Ten-year results display strong safety and efficacy profile for TPV device
Ten-year follow-up results of the U.S. Investigational Device Exemption (IDE) Trial of the Melody transcatheter pulmonary valve (TPV) were presented today during the SCAI 2020 Scientific Sessions Virtual Conference. Findings showed favorable outcomes for long-term function, safety, and efficacy for congenital patients who underwent Melody valve implantation within an existing dysfunctional right ventricular outflow tract (RVOT) conduit or bioprosthetic pulmonary valve.
The study evaluated the safety and performance of the Melody TPV at 10-year follow-up in the IDE cohort (n=150). TPV dysfunction, defined as reoperation, catheter reintervention, or hemodynamic dysfunction (ie. moderate or greater pulmonary regurgitation [PR] and/or mean RVOT gradient >40 mmHg) was assessed. Safety outcomes included serious device-related adverse events, stent fracture, catheter reintervention, surgical conduit replacement, and death.
The investigators reported that the median age of patients in the study was 19 years old; 71 patients were younger than 18 years. Tetralogy of Fallot was the original diagnosis in 51% of the patient population. The primary indication for intervention was PR in 53%, RVOT obstruction in 26%, and both in 21% of patients. Discharge mean RVOT gradient was 17 mmHg (3-36).
At 10 years of follow-up:
- Freedom from all-cause mortality was 90%.
- Freedom from surgical reintervention was 79% and freedom from catheter intervention was 72%.
- Freedom from TPV dysfunction, the primary endpoint of the study and a composite outcome of freedom from reintervention and hemodynamic dysfunction was 54% at 10 years; results align with contemporary long term surgical series with similar patient populations.
- When freedom from TPV dysfunction was stratified by age, a significant difference was observed. While 65% of adults were free of TPV dysfunction, only 47% of pediatric age patients met the endpoint.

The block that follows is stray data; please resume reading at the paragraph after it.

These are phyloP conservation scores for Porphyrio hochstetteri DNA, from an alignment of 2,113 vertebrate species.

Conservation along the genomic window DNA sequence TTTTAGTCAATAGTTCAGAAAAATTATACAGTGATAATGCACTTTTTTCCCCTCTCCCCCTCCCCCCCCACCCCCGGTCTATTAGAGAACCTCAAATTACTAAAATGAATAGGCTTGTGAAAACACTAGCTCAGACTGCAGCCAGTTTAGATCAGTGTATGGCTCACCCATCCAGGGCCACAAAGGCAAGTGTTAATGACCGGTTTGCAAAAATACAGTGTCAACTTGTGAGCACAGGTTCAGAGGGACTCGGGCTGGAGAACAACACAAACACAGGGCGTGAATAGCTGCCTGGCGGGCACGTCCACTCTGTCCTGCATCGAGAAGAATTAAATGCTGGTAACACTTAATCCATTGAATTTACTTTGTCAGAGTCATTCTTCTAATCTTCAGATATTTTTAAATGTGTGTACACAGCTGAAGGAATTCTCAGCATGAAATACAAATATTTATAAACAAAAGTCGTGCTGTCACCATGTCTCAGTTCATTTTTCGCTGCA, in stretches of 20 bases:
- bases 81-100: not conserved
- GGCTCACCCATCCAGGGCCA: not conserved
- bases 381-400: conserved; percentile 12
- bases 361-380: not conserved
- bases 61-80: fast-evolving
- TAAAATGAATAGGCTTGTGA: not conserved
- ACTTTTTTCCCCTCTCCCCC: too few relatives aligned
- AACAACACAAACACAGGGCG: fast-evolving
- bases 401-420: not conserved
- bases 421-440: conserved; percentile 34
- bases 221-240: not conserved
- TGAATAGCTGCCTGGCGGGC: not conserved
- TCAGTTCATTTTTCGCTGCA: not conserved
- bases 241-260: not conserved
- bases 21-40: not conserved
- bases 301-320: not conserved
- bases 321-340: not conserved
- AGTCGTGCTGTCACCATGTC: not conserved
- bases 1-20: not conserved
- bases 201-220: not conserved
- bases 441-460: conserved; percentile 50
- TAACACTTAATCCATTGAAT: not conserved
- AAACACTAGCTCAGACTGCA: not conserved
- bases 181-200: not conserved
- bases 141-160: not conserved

- 81% of patients were free from TPV-related endocarditis, while 76% were free from any endocarditis events. Annualized incidence rates, with over 1100 patient-years of follow-up, show rates of 2.96 for any endocarditis and 2.00 for TPV-related infection. These annualized rates have dropped somewhat compared with endocarditis incidence published several years ago when there was 7-years of follow-up in the three combined Melody regulatory trials.
- The Melody valve fulfills its intended design goal of prolonging the useful life of surgically implanted RVOT conduits and bioprosthetic valves and reducing the lifetime burden of repeat open-heart operations.
"Having long-term data now available is an important milestone especially for the pediatric patient population who are growing and changing so rapidly during a ten-year period," said Thomas K. Jones, M.D., director of cardiac catheterization at Seattle Children's in Seattle, Wash. "While the data reinforces the longevity, durability, and efficacy of the Melody TPV, it will also serve as a study model for future evaluations of novel pediatric congenital heart disease technologies."
The investigators conclude that this data set is a unique contribution to understanding the natural history of TPV replacement for patients with dysfunctional RVOT. The study also provides a model for future evaluations of novel technologies and overcoming challenges in study design and execution in populations with congenital heart disease.